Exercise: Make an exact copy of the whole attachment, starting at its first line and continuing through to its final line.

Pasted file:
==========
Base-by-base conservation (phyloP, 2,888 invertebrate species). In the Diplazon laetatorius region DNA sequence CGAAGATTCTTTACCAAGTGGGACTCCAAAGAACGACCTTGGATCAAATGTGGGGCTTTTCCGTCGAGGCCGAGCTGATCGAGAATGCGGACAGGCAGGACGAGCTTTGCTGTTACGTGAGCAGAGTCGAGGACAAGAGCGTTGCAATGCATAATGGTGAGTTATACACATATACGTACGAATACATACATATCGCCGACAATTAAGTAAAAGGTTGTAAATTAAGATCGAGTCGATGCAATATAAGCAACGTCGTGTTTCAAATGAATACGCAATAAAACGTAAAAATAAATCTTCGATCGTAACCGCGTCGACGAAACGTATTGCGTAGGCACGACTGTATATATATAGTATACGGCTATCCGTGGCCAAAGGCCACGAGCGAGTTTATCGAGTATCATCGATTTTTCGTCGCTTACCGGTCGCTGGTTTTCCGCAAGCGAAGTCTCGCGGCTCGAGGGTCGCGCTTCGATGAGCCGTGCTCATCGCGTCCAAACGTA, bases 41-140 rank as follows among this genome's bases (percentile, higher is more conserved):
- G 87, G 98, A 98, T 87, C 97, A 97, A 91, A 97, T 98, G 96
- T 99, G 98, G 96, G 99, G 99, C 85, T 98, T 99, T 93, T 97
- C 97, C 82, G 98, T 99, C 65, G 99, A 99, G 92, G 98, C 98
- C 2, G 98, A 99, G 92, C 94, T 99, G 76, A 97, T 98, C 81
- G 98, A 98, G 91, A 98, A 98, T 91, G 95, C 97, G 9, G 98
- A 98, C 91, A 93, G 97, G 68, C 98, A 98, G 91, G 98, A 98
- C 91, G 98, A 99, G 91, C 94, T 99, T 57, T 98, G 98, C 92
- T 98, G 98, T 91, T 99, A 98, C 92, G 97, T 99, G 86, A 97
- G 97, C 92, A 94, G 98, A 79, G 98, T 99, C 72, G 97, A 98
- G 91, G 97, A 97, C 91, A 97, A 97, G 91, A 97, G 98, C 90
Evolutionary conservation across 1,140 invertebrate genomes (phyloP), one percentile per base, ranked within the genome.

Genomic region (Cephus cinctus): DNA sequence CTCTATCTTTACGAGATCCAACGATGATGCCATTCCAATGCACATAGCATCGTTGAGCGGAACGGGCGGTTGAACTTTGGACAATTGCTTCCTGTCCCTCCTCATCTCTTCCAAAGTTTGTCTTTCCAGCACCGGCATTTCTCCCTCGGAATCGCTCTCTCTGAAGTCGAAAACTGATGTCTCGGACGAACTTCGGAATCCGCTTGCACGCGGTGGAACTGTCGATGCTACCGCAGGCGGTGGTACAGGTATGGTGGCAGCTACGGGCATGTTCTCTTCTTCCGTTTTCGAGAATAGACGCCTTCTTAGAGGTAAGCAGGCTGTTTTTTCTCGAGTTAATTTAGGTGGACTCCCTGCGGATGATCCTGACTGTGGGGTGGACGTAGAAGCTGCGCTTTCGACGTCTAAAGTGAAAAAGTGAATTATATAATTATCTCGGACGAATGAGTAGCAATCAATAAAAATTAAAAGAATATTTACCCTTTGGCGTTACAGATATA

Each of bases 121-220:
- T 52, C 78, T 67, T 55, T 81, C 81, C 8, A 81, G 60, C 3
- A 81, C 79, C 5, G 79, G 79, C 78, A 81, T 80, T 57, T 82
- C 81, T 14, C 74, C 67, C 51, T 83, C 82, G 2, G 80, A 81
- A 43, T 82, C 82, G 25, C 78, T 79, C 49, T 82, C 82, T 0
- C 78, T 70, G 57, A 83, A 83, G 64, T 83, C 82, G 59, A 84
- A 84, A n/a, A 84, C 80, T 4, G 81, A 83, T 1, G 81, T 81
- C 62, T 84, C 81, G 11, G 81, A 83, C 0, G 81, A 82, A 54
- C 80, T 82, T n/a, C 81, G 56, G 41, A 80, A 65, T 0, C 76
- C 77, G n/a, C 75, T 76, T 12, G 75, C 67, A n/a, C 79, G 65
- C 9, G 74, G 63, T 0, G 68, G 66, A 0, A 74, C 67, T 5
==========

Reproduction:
Base-by-base conservation (phyloP, 2,888 invertebrate species). In the Diplazon laetatorius region DNA sequence CGAAGATTCTTTACCAAGTGGGACTCCAAAGAACGACCTTGGATCAAATGTGGGGCTTTTCCGTCGAGGCCGAGCTGATCGAGAATGCGGACAGGCAGGACGAGCTTTGCTGTTACGTGAGCAGAGTCGAGGACAAGAGCGTTGCAATGCATAATGGTGAGTTATACACATATACGTACGAATACATACATATCGCCGACAATTAAGTAAAAGGTTGTAAATTAAGATCGAGTCGATGCAATATAAGCAACGTCGTGTTTCAAATGAATACGCAATAAAACGTAAAAATAAATCTTCGATCGTAACCGCGTCGACGAAACGTATTGCGTAGGCACGACTGTATATATATAGTATACGGCTATCCGTGGCCAAAGGCCACGAGCGAGTTTATCGAGTATCATCGATTTTTCGTCGCTTACCGGTCGCTGGTTTTCCGCAAGCGAAGTCTCGCGGCTCGAGGGTCGCGCTTCGATGAGCCGTGCTCATCGCGTCCAAACGTA, bases 41-140 rank as follows among this genome's bases (percentile, higher is more conserved):
- G 87, G 98, A 98, T 87, C 97, A 97, A 91, A 97, T 98, G 96
- T 99, G 98, G 96, G 99, G 99, C 85, T 98, T 99, T 93, T 97
- C 97, C 82, G 98, T 99, C 65, G 99, A 99, G 92, G 98, C 98
- C 2, G 98, A 99, G 92, C 94, T 99, G 76, A 97, T 98, C 81
- G 98, A 98, G 91, A 98, A 98, T 91, G 95, C 97, G 9, G 98
- A 98, C 91, A 93, G 97, G 68, C 98, A 98, G 91, G 98, A 98
- C 91, G 98, A 99, G 91, C 94, T 99, T 57, T 98, G 98, C 92
- T 98, G 98, T 91, T 99, A 98, C 92, G 97, T 99, G 86, A 97
- G 97, C 92, A 94, G 98, A 79, G 98, T 99, C 72, G 97, A 98
- G 91, G 97, A 97, C 91, A 97, A 97, G 91, A 97, G 98, C 90
Evolutionary conservation across 1,140 invertebrate genomes (phyloP), one percentile per base, ranked within the genome.

Genomic region (Cephus cinctus): DNA sequence CTCTATCTTTACGAGATCCAACGATGATGCCATTCCAATGCACATAGCATCGTTGAGCGGAACGGGCGGTTGAACTTTGGACAATTGCTTCCTGTCCCTCCTCATCTCTTCCAAAGTTTGTCTTTCCAGCACCGGCATTTCTCCCTCGGAATCGCTCTCTCTGAAGTCGAAAACTGATGTCTCGGACGAACTTCGGAATCCGCTTGCACGCGGTGGAACTGTCGATGCTACCGCAGGCGGTGGTACAGGTATGGTGGCAGCTACGGGCATGTTCTCTTCTTCCGTTTTCGAGAATAGACGCCTTCTTAGAGGTAAGCAGGCTGTTTTTTCTCGAGTTAATTTAGGTGGACTCCCTGCGGATGATCCTGACTGTGGGGTGGACGTAGAAGCTGCGCTTTCGACGTCTAAAGTGAAAAAGTGAATTATATAATTATCTCGGACGAATGAGTAGCAATCAATAAAAATTAAAAGAATATTTACCCTTTGGCGTTACAGATATA

Each of bases 121-220:
- T 52, C 78, T 67, T 55, T 81, C 81, C 8, A 81, G 60, C 3
- A 81, C 79, C 5, G 79, G 79, C 78, A 81, T 80, T 57, T 82
- C 81, T 14, C 74, C 67, C 51, T 83, C 82, G 2, G 80, A 81
- A 43, T 82, C 82, G 25, C 78, T 79, C 49, T 82, C 82, T 0
- C 78, T 70, G 57, A 83, A 83, G 64, T 83, C 82, G 59, A 84
- A 84, A n/a, A 84, C 80, T 4, G 81, A 83, T 1, G 81, T 81
- C 62, T 84, C 81, G 11, G 81, A 83, C 0, G 81, A 82, A 54
- C 80, T 82, T n/a, C 81, G 56, G 41, A 80, A 65, T 0, C 76
- C 77, G n/a, C 75, T 76, T 12, G 75, C 67, A n/a, C 79, G 65
- C 9, G 74, G 63, T 0, G 68, G 66, A 0, A 74, C 67, T 5